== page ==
We’re cleaning up really fast, so in ten minutes time the television is on and the DVD is paused. Mom and Sissy are already snuggled under a blanket, I’m bringing in the popcorn, Dad is turning off the lights and the dogs have finally quit their damn barking. This is gonna be great. Dad’s walking to the sofa when we hear, “Hey,” shouted somewhere outside. Dad looks at us kind of funny because we told him about what happened walking home. He goes to the front door, opens it, and steps out on the porch. “Yeah,” he hollers in his big voice. “Who’s there?”
Me and Sissy are looking at each other when Dad comes back in. Mom looks a little worried. But Dad just closes the door. Then for the second time as he starts toward us someone yells, “Hey.” He gives mom a look and she pulls the blanket off of her and Sissy. She gets up and stands there looking back at him kind of strange.
“Go lock the doors,” he says, then goes to the gun rack to get his shotgun.
Mom heads for the kitchen while he goes to the front door cocking his gun. In a second he’s out on the porch yelling, “Who’s out there? Who’s out there? Here Pony Boy! Here Soda Pop! Come! Come on boys!” Normally the dogs would be on the porch in two seconds flat, but tonight when we need ‘em, they aren’t. Now Sissy’s eyes are wide and I’m getting a little freaked-out myself. A minute later, Dad comes back in, looks around and says, “Where’s Mom?”
She was only going to lock the kitchen door so I run in there to get her. I find the back door wide open and the breeze blowing the curtains. I’m just looking at it and getting scared when Dad walks in. Just then somewhere in the blackness outside the back door someone calls, “Hey.”
Dad grabs my shoulder and pulls me around. When he looks me in the eye, his eyes are looking kind of wild. “Take your sister, go upstairs and lock yourselves in the bathroom. Don’t come out until I tell you to.”
When he starts walking toward the door, I run into the living room, then divert to the gun rack and grab my .22. “Come on, Sissy,” I say running to the couch and holding out my free hand. “Dad wants you to go potty before we get started.”
“I’m not a baby,” she’s arguing when I grab her hand and pull her along. “Why do you have your gun?” she asks as I’m yanking her up the steps.
We’re hiding in the bathroom and listening to Dad calling for Mom outside when all of a sudden, we hear the shotgun blast. My heart is pounding and Sissy’s starting to cry. It’s real quiet both inside and out when we hear the back door close. “It’s okay,” I assure my sister. “He found her. Prob’ly had to scare off coyotes. A couple minutes later we hear the movie start. Things are back to normal. Whew, that was weird. Dad said to wait for him but I’m thinking he forgot about us. “You stay here,” I tell Sissy as I’m unlocking the door. “I’m gonna go make sure everything’s okay.” She still wants to cry but she sniffs and nods. “Lock the door when I leave and only open it for me.” She’s nodding again when I step into the hall, pull the door closed behind me and she locks it. Drawing near the staircase I can see the flicker of the television on the dark walls. “Dad? Mom? Can we come out? Dad?” Why aren’t they answering? They have to be down there, so I crouch down real low, sit on the top step and lift my gun through the balusters just in case I have to take out a boogey man. I’m looking real hard in the darkness when I hear the bathroom door unlock and creak open. When I turn toward the shaft of light starting to fill the hall, I whisper really loud, “Stay in there, Sissy! I told you, don’t come out and lock the door.”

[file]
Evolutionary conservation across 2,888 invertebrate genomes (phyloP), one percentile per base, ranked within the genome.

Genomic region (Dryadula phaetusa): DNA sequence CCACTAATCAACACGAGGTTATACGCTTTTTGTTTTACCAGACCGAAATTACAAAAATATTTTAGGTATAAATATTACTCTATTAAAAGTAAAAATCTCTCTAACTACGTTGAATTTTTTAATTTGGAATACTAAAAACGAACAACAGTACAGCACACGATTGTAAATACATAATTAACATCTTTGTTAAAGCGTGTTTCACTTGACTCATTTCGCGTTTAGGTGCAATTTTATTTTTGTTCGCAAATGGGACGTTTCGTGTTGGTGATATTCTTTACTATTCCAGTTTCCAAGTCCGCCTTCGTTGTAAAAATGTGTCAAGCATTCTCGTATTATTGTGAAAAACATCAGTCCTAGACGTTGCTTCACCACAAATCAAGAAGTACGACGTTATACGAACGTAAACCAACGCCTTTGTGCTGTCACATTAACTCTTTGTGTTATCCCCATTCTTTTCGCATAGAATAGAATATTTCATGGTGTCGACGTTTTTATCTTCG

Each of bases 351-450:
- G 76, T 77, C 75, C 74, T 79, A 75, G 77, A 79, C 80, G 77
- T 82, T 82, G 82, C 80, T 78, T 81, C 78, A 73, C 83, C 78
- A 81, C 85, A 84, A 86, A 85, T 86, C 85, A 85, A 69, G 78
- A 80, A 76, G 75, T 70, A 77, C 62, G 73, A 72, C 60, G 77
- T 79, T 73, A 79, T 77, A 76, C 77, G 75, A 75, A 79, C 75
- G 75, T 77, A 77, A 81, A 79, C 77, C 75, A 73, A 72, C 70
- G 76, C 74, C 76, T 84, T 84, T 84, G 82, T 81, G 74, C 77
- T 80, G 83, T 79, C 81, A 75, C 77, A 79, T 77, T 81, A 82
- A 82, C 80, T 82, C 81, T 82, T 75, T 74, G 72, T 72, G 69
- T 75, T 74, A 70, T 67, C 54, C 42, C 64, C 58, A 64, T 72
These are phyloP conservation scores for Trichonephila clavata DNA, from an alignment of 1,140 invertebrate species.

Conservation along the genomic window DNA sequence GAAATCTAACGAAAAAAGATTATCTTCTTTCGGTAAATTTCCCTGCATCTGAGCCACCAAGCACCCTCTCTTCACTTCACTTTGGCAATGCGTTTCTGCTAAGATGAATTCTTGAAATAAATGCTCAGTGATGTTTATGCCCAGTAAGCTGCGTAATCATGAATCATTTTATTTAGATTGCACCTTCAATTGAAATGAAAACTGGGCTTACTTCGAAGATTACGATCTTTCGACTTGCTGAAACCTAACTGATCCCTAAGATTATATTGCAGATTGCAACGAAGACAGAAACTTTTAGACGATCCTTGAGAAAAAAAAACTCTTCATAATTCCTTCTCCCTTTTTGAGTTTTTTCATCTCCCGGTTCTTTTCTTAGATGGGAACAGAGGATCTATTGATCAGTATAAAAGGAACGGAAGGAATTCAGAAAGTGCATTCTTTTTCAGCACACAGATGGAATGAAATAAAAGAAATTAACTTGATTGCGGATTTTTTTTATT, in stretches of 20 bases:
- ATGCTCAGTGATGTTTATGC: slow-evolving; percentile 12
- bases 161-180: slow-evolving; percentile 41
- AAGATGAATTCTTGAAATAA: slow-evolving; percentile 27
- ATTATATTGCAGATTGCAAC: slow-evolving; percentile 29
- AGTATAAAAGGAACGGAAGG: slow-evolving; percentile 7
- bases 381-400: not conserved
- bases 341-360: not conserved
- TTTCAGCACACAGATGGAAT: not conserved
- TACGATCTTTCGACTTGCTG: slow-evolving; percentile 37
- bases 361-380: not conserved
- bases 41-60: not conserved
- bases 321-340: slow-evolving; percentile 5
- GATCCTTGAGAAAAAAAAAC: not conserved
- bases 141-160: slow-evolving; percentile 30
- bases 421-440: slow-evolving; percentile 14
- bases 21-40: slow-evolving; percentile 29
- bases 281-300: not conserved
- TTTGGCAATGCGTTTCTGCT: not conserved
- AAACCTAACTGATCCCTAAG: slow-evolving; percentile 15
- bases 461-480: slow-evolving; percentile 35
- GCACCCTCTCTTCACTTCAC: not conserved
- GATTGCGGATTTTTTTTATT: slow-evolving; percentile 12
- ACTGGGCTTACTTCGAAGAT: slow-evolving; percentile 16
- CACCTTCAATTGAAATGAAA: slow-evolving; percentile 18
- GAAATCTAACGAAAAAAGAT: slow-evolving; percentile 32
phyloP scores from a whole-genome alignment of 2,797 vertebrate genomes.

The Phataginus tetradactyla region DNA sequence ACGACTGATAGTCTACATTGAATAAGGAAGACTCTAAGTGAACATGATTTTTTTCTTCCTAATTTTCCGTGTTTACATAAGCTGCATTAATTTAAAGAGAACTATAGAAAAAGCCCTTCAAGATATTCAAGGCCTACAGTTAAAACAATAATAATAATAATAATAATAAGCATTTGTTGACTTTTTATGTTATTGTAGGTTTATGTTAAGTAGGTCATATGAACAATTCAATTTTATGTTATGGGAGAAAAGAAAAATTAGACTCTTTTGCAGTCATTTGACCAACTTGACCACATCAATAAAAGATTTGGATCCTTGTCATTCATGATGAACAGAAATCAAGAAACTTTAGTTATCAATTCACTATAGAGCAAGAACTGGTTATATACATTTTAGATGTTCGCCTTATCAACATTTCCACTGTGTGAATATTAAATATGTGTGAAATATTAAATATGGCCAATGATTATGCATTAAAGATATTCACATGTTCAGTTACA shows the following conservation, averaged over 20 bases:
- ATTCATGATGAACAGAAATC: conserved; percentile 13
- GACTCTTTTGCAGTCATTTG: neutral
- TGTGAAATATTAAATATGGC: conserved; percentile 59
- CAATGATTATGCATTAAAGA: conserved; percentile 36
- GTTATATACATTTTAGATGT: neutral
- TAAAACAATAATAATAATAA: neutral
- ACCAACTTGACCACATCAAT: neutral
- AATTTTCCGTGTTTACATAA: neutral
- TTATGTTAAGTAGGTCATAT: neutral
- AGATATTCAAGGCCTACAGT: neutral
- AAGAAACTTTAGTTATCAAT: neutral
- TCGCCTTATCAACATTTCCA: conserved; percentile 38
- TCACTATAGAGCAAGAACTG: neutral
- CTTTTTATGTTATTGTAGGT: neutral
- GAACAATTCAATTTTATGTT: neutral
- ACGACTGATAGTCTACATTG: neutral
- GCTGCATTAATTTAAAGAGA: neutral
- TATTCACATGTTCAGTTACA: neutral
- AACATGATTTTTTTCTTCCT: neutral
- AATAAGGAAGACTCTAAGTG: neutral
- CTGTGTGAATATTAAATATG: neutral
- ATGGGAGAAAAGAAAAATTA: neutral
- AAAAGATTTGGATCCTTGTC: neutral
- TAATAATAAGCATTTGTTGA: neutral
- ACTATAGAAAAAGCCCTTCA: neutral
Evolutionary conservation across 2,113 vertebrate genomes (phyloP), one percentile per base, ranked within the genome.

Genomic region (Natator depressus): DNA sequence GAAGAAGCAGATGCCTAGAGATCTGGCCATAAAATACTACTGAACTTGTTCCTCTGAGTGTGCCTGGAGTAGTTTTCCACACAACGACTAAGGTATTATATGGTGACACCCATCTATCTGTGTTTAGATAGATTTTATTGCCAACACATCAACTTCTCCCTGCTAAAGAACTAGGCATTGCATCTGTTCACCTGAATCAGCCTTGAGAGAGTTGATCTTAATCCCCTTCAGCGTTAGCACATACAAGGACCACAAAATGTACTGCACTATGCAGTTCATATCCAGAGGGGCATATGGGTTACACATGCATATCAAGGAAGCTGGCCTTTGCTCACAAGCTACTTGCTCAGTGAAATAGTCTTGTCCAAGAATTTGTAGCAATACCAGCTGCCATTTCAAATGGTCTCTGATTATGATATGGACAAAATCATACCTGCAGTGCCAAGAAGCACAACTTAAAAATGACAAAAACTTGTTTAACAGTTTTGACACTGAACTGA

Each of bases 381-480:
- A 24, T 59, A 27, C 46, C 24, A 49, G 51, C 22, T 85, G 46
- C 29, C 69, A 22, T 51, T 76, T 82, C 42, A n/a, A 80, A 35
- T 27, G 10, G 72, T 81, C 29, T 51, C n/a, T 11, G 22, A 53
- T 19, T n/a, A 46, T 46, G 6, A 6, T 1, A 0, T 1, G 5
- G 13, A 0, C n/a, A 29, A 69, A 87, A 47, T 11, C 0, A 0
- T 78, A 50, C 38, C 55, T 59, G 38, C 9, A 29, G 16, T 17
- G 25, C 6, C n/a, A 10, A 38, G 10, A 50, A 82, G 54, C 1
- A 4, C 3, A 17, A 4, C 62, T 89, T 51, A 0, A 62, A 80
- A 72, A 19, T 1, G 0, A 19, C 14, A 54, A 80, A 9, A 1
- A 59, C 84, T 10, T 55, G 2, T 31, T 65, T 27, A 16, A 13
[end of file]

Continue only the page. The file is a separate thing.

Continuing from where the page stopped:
The door stays where it is. There are no shadows moving in the light coming from it so now she’s probably hiding in the tub. Stupid little sisters never do what they’re told. Shaking my head, I turn again to look down toward the television. No one’s there. The bathroom door hasn’t moved. “Sissy? Sissy? You okay?” The door stays where it is and there’s no answer.
“Mom. Dad. Is anyone here?” I yell as loud as I can. Then when no one answers, I’m screaming, “Someone answer me!”
“Hey,” a voice says from inside the bathroom.
I take off running down the steps, unlock the front door, run across the porch, jump off the steps and dash for the pickup. Opening the door, I toss my rifle in, jump in, slam the door and hit the lock button. The key’s always in the ignition, so I turn it and the F-350 fires up.
I’m putting it in gear when a hot breath on the back of my neck whispers, “Hey.”